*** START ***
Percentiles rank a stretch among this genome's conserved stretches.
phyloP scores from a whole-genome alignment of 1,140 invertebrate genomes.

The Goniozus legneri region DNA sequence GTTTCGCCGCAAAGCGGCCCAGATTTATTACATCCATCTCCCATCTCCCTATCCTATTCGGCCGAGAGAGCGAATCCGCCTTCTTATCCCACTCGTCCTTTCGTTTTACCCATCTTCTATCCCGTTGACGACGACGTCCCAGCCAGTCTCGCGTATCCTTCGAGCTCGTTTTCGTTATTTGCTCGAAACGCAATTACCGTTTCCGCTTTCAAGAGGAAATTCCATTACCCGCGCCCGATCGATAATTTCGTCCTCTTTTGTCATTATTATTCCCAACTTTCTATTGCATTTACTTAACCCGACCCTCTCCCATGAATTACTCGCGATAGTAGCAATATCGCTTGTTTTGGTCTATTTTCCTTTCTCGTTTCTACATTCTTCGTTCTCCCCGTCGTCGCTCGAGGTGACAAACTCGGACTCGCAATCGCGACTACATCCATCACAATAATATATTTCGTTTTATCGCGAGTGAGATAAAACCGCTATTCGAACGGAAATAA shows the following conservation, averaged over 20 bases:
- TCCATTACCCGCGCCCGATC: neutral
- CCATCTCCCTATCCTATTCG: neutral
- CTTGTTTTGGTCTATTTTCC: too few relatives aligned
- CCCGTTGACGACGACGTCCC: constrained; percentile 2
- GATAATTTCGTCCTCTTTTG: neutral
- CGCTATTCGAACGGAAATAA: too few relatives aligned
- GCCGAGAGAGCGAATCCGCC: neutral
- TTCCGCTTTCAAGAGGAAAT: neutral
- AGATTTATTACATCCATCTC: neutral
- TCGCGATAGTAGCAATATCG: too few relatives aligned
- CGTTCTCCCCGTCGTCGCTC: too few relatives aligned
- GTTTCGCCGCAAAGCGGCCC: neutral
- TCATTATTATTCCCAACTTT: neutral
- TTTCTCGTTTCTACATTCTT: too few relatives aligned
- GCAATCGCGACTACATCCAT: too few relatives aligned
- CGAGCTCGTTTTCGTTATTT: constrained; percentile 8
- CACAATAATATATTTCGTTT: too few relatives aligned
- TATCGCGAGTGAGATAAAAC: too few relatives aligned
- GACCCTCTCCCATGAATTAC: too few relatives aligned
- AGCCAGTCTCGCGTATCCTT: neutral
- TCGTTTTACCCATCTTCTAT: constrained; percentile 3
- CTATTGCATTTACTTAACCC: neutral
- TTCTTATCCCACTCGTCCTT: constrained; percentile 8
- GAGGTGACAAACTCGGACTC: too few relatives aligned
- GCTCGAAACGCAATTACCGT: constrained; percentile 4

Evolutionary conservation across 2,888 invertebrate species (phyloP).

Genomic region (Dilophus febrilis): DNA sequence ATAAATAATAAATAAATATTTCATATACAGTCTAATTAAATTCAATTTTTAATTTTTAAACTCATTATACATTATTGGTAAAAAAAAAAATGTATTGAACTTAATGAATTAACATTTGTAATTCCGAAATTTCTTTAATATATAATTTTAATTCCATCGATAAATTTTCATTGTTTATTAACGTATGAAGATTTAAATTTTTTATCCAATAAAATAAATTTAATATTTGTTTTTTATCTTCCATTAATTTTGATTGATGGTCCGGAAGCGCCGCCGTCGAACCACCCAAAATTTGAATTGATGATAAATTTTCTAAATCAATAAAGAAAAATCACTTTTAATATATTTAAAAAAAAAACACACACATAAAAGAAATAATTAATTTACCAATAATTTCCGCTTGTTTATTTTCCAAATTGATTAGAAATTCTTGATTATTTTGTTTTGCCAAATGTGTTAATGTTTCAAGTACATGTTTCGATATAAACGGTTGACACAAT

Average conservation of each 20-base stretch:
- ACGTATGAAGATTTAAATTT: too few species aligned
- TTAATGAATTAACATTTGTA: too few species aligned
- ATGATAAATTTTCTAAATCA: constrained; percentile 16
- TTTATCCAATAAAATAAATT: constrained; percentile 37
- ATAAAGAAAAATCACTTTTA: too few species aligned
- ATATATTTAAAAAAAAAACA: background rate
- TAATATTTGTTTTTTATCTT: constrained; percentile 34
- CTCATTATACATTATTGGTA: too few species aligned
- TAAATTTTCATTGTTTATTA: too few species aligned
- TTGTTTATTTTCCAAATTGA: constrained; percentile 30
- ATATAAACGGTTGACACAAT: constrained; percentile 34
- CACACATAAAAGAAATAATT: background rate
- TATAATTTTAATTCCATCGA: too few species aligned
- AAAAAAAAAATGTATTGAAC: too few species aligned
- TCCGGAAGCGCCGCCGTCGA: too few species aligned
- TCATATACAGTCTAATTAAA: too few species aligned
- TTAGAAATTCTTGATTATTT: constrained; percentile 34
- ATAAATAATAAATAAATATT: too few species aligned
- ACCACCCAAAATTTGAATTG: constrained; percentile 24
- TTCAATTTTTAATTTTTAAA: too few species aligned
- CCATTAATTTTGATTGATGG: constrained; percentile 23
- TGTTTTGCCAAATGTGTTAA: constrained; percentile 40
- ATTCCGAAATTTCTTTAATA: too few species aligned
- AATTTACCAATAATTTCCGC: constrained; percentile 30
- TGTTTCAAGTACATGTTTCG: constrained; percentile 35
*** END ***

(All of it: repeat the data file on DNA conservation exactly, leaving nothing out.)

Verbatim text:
Percentiles rank a stretch among this genome's conserved stretches.
phyloP scores from a whole-genome alignment of 1,140 invertebrate genomes.

The Goniozus legneri region DNA sequence GTTTCGCCGCAAAGCGGCCCAGATTTATTACATCCATCTCCCATCTCCCTATCCTATTCGGCCGAGAGAGCGAATCCGCCTTCTTATCCCACTCGTCCTTTCGTTTTACCCATCTTCTATCCCGTTGACGACGACGTCCCAGCCAGTCTCGCGTATCCTTCGAGCTCGTTTTCGTTATTTGCTCGAAACGCAATTACCGTTTCCGCTTTCAAGAGGAAATTCCATTACCCGCGCCCGATCGATAATTTCGTCCTCTTTTGTCATTATTATTCCCAACTTTCTATTGCATTTACTTAACCCGACCCTCTCCCATGAATTACTCGCGATAGTAGCAATATCGCTTGTTTTGGTCTATTTTCCTTTCTCGTTTCTACATTCTTCGTTCTCCCCGTCGTCGCTCGAGGTGACAAACTCGGACTCGCAATCGCGACTACATCCATCACAATAATATATTTCGTTTTATCGCGAGTGAGATAAAACCGCTATTCGAACGGAAATAA shows the following conservation, averaged over 20 bases:
- TCCATTACCCGCGCCCGATC: neutral
- CCATCTCCCTATCCTATTCG: neutral
- CTTGTTTTGGTCTATTTTCC: too few relatives aligned
- CCCGTTGACGACGACGTCCC: constrained; percentile 2
- GATAATTTCGTCCTCTTTTG: neutral
- CGCTATTCGAACGGAAATAA: too few relatives aligned
- GCCGAGAGAGCGAATCCGCC: neutral
- TTCCGCTTTCAAGAGGAAAT: neutral
- AGATTTATTACATCCATCTC: neutral
- TCGCGATAGTAGCAATATCG: too few relatives aligned
- CGTTCTCCCCGTCGTCGCTC: too few relatives aligned
- GTTTCGCCGCAAAGCGGCCC: neutral
- TCATTATTATTCCCAACTTT: neutral
- TTTCTCGTTTCTACATTCTT: too few relatives aligned
- GCAATCGCGACTACATCCAT: too few relatives aligned
- CGAGCTCGTTTTCGTTATTT: constrained; percentile 8
- CACAATAATATATTTCGTTT: too few relatives aligned
- TATCGCGAGTGAGATAAAAC: too few relatives aligned
- GACCCTCTCCCATGAATTAC: too few relatives aligned
- AGCCAGTCTCGCGTATCCTT: neutral
- TCGTTTTACCCATCTTCTAT: constrained; percentile 3
- CTATTGCATTTACTTAACCC: neutral
- TTCTTATCCCACTCGTCCTT: constrained; percentile 8
- GAGGTGACAAACTCGGACTC: too few relatives aligned
- GCTCGAAACGCAATTACCGT: constrained; percentile 4

Evolutionary conservation across 2,888 invertebrate species (phyloP).

Genomic region (Dilophus febrilis): DNA sequence ATAAATAATAAATAAATATTTCATATACAGTCTAATTAAATTCAATTTTTAATTTTTAAACTCATTATACATTATTGGTAAAAAAAAAAATGTATTGAACTTAATGAATTAACATTTGTAATTCCGAAATTTCTTTAATATATAATTTTAATTCCATCGATAAATTTTCATTGTTTATTAACGTATGAAGATTTAAATTTTTTATCCAATAAAATAAATTTAATATTTGTTTTTTATCTTCCATTAATTTTGATTGATGGTCCGGAAGCGCCGCCGTCGAACCACCCAAAATTTGAATTGATGATAAATTTTCTAAATCAATAAAGAAAAATCACTTTTAATATATTTAAAAAAAAAACACACACATAAAAGAAATAATTAATTTACCAATAATTTCCGCTTGTTTATTTTCCAAATTGATTAGAAATTCTTGATTATTTTGTTTTGCCAAATGTGTTAATGTTTCAAGTACATGTTTCGATATAAACGGTTGACACAAT

Average conservation of each 20-base stretch:
- ACGTATGAAGATTTAAATTT: too few species aligned
- TTAATGAATTAACATTTGTA: too few species aligned
- ATGATAAATTTTCTAAATCA: constrained; percentile 16
- TTTATCCAATAAAATAAATT: constrained; percentile 37
- ATAAAGAAAAATCACTTTTA: too few species aligned
- ATATATTTAAAAAAAAAACA: background rate
- TAATATTTGTTTTTTATCTT: constrained; percentile 34
- CTCATTATACATTATTGGTA: too few species aligned
- TAAATTTTCATTGTTTATTA: too few species aligned
- TTGTTTATTTTCCAAATTGA: constrained; percentile 30
- ATATAAACGGTTGACACAAT: constrained; percentile 34
- CACACATAAAAGAAATAATT: background rate
- TATAATTTTAATTCCATCGA: too few species aligned
- AAAAAAAAAATGTATTGAAC: too few species aligned
- TCCGGAAGCGCCGCCGTCGA: too few species aligned
- TCATATACAGTCTAATTAAA: too few species aligned
- TTAGAAATTCTTGATTATTT: constrained; percentile 34
- ATAAATAATAAATAAATATT: too few species aligned
- ACCACCCAAAATTTGAATTG: constrained; percentile 24
- TTCAATTTTTAATTTTTAAA: too few species aligned
- CCATTAATTTTGATTGATGG: constrained; percentile 23
- TGTTTTGCCAAATGTGTTAA: constrained; percentile 40
- ATTCCGAAATTTCTTTAATA: too few species aligned
- AATTTACCAATAATTTCCGC: constrained; percentile 30
- TGTTTCAAGTACATGTTTCG: constrained; percentile 35